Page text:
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Lymphedema Management

The Next Decades

Stout, Nicole L., DPT, CLT-LANA, FAPTA

doi: 10.1097/01.REO.0000000000000104
GUEST EDITOR'S MESSAGE
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Guest Editor of Rehabilitation Oncology, and is a project coordinator for Cancer Rehabilitation Initiatives at the Rehabilitation Medicine Department at Rehabilitation Medicine, Office of Strategic Research, National Institutes of Health Clinical Center, Bethesda, MD

Correspondence: Nicole L. Stout, DPT, CLT-LANA, FAPTA, Rehabilitation Medicine, Office of Strategic Research, National Institutes of Health Clinical Center, MSC 1604, 10 Center Dr, Bethesda, MD 20892 (Nlstout90@gmail.com).

The author is a paid consultant to Zansors LLC.

The author declares no conflicts of interest.

In 1998, the American Cancer Society (ACS) released a supplement issue to the journal Cancer that highlighted the workshop proceedings from an international group of subject matter experts in lymphedema management. It was a seminal publication that served as a catalyst in accelerating awareness in the United States. Twenty years on, the field of lymphology and lymphedema clinical management has become far more mainstream in medicine through improved NIH-funded research, the emergence of 2 journals specifically focused on lymphology and lymphatic research, and improved access to clinical care by specialists in this area of practice.

Clinically, the number of therapists nationwide with expertise in lymphedema management has markedly increased, making this service a commonality among hospital and health systems rather than an anomaly. National certification through the Lymphology Association of North America, the Oncology Section's Certificates of Achievement in Oncology Physical Therapy program, and a multitude of comprehensive training programs promote advanced skills in the rehabilitation community. Emerging practice guidelines have lead us to increasingly understand the onset of lymphedema related to cancer, promote early identification, and undertake efforts to proactively manage the condition at the earliest onset.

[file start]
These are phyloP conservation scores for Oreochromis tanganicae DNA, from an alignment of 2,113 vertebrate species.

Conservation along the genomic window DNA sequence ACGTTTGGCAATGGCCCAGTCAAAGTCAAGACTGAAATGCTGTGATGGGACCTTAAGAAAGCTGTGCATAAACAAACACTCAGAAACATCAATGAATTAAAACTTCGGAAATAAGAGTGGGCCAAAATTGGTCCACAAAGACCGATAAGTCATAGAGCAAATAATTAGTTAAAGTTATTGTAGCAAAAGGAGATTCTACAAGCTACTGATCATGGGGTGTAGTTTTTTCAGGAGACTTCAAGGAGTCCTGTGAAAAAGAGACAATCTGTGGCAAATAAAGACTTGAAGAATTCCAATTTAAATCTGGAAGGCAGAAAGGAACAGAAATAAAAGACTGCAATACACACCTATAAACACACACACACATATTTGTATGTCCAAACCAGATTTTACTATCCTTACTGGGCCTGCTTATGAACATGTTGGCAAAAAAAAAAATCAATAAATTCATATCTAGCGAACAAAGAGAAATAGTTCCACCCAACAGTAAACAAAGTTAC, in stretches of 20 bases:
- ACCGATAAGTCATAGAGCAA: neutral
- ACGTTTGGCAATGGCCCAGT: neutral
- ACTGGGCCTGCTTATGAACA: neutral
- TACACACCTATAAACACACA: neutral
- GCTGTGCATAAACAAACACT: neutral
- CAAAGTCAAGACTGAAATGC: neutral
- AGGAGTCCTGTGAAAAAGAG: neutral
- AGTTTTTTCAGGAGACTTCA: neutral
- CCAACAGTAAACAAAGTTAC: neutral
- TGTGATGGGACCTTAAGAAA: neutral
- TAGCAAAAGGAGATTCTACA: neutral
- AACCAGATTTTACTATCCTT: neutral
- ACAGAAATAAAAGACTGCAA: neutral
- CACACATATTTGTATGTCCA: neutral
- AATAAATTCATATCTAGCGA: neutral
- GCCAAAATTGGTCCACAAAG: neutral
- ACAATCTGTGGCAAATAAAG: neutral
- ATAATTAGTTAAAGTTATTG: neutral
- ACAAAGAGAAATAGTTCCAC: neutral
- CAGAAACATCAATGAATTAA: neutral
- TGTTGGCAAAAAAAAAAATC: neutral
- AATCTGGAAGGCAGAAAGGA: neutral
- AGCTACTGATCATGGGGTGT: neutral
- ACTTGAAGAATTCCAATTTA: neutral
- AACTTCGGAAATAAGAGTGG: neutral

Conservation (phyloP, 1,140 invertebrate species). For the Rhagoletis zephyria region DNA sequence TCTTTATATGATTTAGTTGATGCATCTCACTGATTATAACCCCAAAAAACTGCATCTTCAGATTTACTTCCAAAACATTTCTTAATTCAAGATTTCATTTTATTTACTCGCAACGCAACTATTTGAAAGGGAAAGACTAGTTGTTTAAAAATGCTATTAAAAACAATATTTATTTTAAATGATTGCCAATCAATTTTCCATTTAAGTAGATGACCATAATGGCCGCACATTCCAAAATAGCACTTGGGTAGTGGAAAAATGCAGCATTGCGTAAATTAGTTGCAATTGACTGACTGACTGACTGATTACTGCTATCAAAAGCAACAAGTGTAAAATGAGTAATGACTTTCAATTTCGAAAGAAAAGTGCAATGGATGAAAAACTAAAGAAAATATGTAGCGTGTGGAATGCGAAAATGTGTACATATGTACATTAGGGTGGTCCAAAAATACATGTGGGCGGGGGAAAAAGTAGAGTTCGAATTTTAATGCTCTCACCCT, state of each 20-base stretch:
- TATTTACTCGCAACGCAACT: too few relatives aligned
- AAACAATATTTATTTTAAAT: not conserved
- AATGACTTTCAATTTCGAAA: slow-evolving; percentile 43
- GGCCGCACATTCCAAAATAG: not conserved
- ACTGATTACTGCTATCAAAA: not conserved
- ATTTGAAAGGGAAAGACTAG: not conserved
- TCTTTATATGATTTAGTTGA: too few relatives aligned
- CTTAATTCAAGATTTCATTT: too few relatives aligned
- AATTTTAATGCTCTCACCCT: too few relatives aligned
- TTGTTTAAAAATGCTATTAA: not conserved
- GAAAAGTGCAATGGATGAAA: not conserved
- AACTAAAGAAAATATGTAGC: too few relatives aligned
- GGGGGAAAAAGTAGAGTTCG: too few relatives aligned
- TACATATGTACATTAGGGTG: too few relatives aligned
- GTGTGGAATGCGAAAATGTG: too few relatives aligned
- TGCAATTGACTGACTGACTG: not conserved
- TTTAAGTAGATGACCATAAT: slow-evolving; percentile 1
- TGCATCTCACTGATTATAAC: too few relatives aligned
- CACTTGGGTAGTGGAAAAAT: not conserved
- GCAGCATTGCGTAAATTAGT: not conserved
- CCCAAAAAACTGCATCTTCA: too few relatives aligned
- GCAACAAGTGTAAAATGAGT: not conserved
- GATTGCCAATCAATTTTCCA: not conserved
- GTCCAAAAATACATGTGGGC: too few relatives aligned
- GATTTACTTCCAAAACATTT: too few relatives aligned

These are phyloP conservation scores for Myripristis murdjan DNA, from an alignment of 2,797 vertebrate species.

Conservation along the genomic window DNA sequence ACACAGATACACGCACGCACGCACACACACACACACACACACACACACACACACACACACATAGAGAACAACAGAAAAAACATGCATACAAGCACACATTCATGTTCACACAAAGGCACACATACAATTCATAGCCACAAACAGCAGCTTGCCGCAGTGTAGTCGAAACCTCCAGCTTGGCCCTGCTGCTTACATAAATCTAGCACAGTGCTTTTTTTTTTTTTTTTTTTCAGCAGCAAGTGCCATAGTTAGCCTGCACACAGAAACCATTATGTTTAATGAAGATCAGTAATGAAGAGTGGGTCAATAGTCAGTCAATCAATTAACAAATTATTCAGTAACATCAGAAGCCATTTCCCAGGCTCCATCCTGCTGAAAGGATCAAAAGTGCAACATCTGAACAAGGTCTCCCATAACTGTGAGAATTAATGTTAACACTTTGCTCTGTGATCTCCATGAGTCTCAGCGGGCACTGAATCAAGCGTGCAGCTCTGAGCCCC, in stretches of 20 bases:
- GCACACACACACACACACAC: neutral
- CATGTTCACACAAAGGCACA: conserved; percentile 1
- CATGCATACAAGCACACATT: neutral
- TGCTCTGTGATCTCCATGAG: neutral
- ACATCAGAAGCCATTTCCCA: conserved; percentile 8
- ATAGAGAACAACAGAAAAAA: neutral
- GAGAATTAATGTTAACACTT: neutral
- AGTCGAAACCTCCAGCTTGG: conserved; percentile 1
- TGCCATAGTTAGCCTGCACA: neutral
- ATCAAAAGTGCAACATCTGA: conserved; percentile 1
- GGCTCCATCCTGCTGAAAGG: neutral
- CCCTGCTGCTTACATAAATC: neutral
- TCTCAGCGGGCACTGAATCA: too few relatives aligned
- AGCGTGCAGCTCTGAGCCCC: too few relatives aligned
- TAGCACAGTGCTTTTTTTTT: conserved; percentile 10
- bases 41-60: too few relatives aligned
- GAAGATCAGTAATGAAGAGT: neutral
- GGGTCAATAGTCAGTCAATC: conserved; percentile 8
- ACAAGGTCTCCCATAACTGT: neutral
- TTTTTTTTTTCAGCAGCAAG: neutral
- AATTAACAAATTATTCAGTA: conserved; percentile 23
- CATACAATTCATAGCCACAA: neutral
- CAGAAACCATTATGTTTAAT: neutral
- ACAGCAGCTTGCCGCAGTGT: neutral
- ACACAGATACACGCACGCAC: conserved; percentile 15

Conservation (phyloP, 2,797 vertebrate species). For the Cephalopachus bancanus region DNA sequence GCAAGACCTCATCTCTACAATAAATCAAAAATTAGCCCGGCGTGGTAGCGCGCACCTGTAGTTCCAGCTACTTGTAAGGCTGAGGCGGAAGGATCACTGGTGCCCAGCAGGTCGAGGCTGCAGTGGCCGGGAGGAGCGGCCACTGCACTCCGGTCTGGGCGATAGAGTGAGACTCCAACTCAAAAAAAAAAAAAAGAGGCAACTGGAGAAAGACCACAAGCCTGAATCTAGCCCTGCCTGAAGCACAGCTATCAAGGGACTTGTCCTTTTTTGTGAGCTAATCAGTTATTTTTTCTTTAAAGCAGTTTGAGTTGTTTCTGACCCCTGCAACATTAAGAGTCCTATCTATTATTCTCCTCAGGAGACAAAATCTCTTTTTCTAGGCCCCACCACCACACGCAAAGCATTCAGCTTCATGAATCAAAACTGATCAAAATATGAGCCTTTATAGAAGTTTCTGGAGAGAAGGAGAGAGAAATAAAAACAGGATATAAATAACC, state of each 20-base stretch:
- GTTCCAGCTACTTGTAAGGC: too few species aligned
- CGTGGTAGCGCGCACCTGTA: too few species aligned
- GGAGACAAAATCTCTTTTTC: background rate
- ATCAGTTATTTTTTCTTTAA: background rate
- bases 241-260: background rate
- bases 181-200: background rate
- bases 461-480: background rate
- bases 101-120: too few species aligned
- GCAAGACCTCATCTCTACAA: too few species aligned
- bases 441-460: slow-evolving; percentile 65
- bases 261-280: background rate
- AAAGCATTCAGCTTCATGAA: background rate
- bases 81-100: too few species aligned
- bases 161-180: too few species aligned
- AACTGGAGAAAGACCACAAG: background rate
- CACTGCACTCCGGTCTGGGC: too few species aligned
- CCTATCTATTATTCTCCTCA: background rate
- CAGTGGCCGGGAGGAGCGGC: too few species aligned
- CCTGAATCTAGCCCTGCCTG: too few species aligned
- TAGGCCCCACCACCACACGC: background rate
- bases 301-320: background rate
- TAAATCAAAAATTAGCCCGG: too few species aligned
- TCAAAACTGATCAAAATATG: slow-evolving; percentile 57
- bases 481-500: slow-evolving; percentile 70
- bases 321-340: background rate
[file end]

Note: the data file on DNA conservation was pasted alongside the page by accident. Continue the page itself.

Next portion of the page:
Twenty years after the ACS seminal report, the horizon for the future of lymphedema management is bright and includes exciting emerging science:

  • Imaging techniques that improve our understanding of the lymphatic system and may contribute to better clinical therapeutics.
  • Clinical trials studying drug mechanisms that have shown great promise in reversing lymphedema.
  • Sophisticated technologies that can improve clinical management through interventions such as low-level light laser and limb monitoring with wearable sensors and cloud-based apps.

It is exciting to see many of these topics reflected in this special issue. Laser therapy and near infrared imaging using indocyanine green are topics of interest in this issue that are paving the way to improved clinical management.

The true measure of our advancement is in how our patients are impacted by the evolution in the field. Decreased wait times to access therapy, more knowledgeable therapists, and better and higher-quality materials and treatment devices have emerged in the last decade. However, there are still significant barriers to care and clinical questions that we must set our sights on solving in the next decade:

  • - Payment still languishes for skilled therapy and for modalities and devices of greatest need for optimal lymphedema management.
  • - Access to specialty care may be limited by new and ever-changing health care plans with high co-pays and provider limitations.
  • - Telehealth and digital health interventions hold promising hope for our patients who are faced with day-to-day condition management but will require greater effort to become mainstream.

Wouldn't it be great if our patients could have a sensor patch to wear on their limb that would send data on tissue moisture, tissue tension, and meaningful tissue changes via Bluetooth to a platform that can analyze that information and send them back a report on how they may better tailor their day to support their limb?

Hey Alexa, how's the day look for my lymphedema?”... Well Nicole, according to your data from the last 24 hours, your L-Dex ratio is up just a bit and the weather is supposed to be hot and humid today, you also have an appointment at the gym on your schedule. You may want to take an extra set of bandages with you to put on after your work out to quell any effects from the day. And grab 2 extra glasses of water.

The future is bright, the future is smart, and we must continue to seize on opportunities to advance novel approaches to lymphedema management.

©2018 (C) Academy of Oncologic Physical Therapy, APTA